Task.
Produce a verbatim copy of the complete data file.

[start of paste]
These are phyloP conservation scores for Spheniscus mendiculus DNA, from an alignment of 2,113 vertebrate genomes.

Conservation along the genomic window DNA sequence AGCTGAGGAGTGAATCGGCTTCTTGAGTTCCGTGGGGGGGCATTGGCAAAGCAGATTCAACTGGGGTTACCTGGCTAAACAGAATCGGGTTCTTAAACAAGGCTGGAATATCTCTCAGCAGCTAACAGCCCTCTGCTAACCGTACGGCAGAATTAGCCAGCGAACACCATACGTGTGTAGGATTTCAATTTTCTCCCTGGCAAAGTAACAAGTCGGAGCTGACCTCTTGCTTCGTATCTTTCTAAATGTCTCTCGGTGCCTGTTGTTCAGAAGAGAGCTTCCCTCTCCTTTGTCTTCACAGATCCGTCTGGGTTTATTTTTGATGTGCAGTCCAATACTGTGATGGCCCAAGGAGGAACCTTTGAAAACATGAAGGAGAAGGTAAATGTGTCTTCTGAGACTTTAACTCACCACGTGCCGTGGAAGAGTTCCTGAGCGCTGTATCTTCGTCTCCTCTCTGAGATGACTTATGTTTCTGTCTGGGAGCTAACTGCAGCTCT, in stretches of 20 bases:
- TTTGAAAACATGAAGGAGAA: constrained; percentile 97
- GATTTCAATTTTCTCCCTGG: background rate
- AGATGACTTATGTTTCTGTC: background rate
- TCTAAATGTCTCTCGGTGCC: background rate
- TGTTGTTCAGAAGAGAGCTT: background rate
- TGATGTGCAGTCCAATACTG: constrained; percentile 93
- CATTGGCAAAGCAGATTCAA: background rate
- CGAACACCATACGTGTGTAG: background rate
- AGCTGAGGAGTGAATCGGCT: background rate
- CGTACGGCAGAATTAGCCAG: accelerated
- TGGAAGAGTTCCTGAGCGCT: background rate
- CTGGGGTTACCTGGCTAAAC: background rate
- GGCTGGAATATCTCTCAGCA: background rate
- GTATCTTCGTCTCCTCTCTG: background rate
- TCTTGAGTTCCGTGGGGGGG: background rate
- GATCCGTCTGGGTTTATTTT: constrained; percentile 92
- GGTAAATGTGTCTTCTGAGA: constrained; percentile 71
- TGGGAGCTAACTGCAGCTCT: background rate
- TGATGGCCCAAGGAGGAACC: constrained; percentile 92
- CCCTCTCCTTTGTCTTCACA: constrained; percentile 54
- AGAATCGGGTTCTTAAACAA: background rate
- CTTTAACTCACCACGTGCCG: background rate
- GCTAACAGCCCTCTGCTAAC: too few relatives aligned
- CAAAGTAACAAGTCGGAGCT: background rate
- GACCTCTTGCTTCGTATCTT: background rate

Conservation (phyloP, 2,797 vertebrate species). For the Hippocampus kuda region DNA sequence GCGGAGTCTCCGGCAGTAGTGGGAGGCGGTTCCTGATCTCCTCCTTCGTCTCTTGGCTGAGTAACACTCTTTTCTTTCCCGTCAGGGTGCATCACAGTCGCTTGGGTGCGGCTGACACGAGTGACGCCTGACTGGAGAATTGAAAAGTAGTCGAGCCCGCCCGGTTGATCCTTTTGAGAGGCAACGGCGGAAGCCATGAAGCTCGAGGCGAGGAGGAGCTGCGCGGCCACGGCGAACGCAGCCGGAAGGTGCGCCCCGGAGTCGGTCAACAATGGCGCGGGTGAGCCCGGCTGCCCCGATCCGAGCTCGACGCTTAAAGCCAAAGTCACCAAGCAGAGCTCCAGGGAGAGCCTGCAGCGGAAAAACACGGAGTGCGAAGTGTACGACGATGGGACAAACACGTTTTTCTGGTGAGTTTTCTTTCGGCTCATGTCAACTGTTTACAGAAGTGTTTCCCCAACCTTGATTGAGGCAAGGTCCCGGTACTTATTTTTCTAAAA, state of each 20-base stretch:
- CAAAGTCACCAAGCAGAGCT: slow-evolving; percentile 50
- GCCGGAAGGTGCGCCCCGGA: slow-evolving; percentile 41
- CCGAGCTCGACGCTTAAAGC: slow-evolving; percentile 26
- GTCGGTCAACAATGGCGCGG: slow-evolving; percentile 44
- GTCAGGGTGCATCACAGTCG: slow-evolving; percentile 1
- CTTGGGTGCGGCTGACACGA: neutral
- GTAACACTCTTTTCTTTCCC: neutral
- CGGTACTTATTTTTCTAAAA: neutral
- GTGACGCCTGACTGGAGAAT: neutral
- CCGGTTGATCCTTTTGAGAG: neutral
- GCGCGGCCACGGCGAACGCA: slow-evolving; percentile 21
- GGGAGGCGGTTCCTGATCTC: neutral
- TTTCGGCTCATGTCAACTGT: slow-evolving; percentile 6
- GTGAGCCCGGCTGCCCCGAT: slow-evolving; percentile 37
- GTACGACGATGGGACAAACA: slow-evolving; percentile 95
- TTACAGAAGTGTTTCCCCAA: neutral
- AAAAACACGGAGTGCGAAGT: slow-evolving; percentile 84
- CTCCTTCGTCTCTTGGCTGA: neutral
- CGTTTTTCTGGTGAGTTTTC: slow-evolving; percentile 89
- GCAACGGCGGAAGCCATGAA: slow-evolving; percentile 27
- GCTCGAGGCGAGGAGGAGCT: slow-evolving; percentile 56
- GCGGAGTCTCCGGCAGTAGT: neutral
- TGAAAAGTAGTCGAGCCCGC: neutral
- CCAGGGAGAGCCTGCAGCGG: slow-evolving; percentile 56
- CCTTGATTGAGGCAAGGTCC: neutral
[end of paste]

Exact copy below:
These are phyloP conservation scores for Spheniscus mendiculus DNA, from an alignment of 2,113 vertebrate genomes.

Conservation along the genomic window DNA sequence AGCTGAGGAGTGAATCGGCTTCTTGAGTTCCGTGGGGGGGCATTGGCAAAGCAGATTCAACTGGGGTTACCTGGCTAAACAGAATCGGGTTCTTAAACAAGGCTGGAATATCTCTCAGCAGCTAACAGCCCTCTGCTAACCGTACGGCAGAATTAGCCAGCGAACACCATACGTGTGTAGGATTTCAATTTTCTCCCTGGCAAAGTAACAAGTCGGAGCTGACCTCTTGCTTCGTATCTTTCTAAATGTCTCTCGGTGCCTGTTGTTCAGAAGAGAGCTTCCCTCTCCTTTGTCTTCACAGATCCGTCTGGGTTTATTTTTGATGTGCAGTCCAATACTGTGATGGCCCAAGGAGGAACCTTTGAAAACATGAAGGAGAAGGTAAATGTGTCTTCTGAGACTTTAACTCACCACGTGCCGTGGAAGAGTTCCTGAGCGCTGTATCTTCGTCTCCTCTCTGAGATGACTTATGTTTCTGTCTGGGAGCTAACTGCAGCTCT, in stretches of 20 bases:
- TTTGAAAACATGAAGGAGAA: constrained; percentile 97
- GATTTCAATTTTCTCCCTGG: background rate
- AGATGACTTATGTTTCTGTC: background rate
- TCTAAATGTCTCTCGGTGCC: background rate
- TGTTGTTCAGAAGAGAGCTT: background rate
- TGATGTGCAGTCCAATACTG: constrained; percentile 93
- CATTGGCAAAGCAGATTCAA: background rate
- CGAACACCATACGTGTGTAG: background rate
- AGCTGAGGAGTGAATCGGCT: background rate
- CGTACGGCAGAATTAGCCAG: accelerated
- TGGAAGAGTTCCTGAGCGCT: background rate
- CTGGGGTTACCTGGCTAAAC: background rate
- GGCTGGAATATCTCTCAGCA: background rate
- GTATCTTCGTCTCCTCTCTG: background rate
- TCTTGAGTTCCGTGGGGGGG: background rate
- GATCCGTCTGGGTTTATTTT: constrained; percentile 92
- GGTAAATGTGTCTTCTGAGA: constrained; percentile 71
- TGGGAGCTAACTGCAGCTCT: background rate
- TGATGGCCCAAGGAGGAACC: constrained; percentile 92
- CCCTCTCCTTTGTCTTCACA: constrained; percentile 54
- AGAATCGGGTTCTTAAACAA: background rate
- CTTTAACTCACCACGTGCCG: background rate
- GCTAACAGCCCTCTGCTAAC: too few relatives aligned
- CAAAGTAACAAGTCGGAGCT: background rate
- GACCTCTTGCTTCGTATCTT: background rate

Conservation (phyloP, 2,797 vertebrate species). For the Hippocampus kuda region DNA sequence GCGGAGTCTCCGGCAGTAGTGGGAGGCGGTTCCTGATCTCCTCCTTCGTCTCTTGGCTGAGTAACACTCTTTTCTTTCCCGTCAGGGTGCATCACAGTCGCTTGGGTGCGGCTGACACGAGTGACGCCTGACTGGAGAATTGAAAAGTAGTCGAGCCCGCCCGGTTGATCCTTTTGAGAGGCAACGGCGGAAGCCATGAAGCTCGAGGCGAGGAGGAGCTGCGCGGCCACGGCGAACGCAGCCGGAAGGTGCGCCCCGGAGTCGGTCAACAATGGCGCGGGTGAGCCCGGCTGCCCCGATCCGAGCTCGACGCTTAAAGCCAAAGTCACCAAGCAGAGCTCCAGGGAGAGCCTGCAGCGGAAAAACACGGAGTGCGAAGTGTACGACGATGGGACAAACACGTTTTTCTGGTGAGTTTTCTTTCGGCTCATGTCAACTGTTTACAGAAGTGTTTCCCCAACCTTGATTGAGGCAAGGTCCCGGTACTTATTTTTCTAAAA, state of each 20-base stretch:
- CAAAGTCACCAAGCAGAGCT: slow-evolving; percentile 50
- GCCGGAAGGTGCGCCCCGGA: slow-evolving; percentile 41
- CCGAGCTCGACGCTTAAAGC: slow-evolving; percentile 26
- GTCGGTCAACAATGGCGCGG: slow-evolving; percentile 44
- GTCAGGGTGCATCACAGTCG: slow-evolving; percentile 1
- CTTGGGTGCGGCTGACACGA: neutral
- GTAACACTCTTTTCTTTCCC: neutral
- CGGTACTTATTTTTCTAAAA: neutral
- GTGACGCCTGACTGGAGAAT: neutral
- CCGGTTGATCCTTTTGAGAG: neutral
- GCGCGGCCACGGCGAACGCA: slow-evolving; percentile 21
- GGGAGGCGGTTCCTGATCTC: neutral
- TTTCGGCTCATGTCAACTGT: slow-evolving; percentile 6
- GTGAGCCCGGCTGCCCCGAT: slow-evolving; percentile 37
- GTACGACGATGGGACAAACA: slow-evolving; percentile 95
- TTACAGAAGTGTTTCCCCAA: neutral
- AAAAACACGGAGTGCGAAGT: slow-evolving; percentile 84
- CTCCTTCGTCTCTTGGCTGA: neutral
- CGTTTTTCTGGTGAGTTTTC: slow-evolving; percentile 89
- GCAACGGCGGAAGCCATGAA: slow-evolving; percentile 27
- GCTCGAGGCGAGGAGGAGCT: slow-evolving; percentile 56
- GCGGAGTCTCCGGCAGTAGT: neutral
- TGAAAAGTAGTCGAGCCCGC: neutral
- CCAGGGAGAGCCTGCAGCGG: slow-evolving; percentile 56
- CCTTGATTGAGGCAAGGTCC: neutral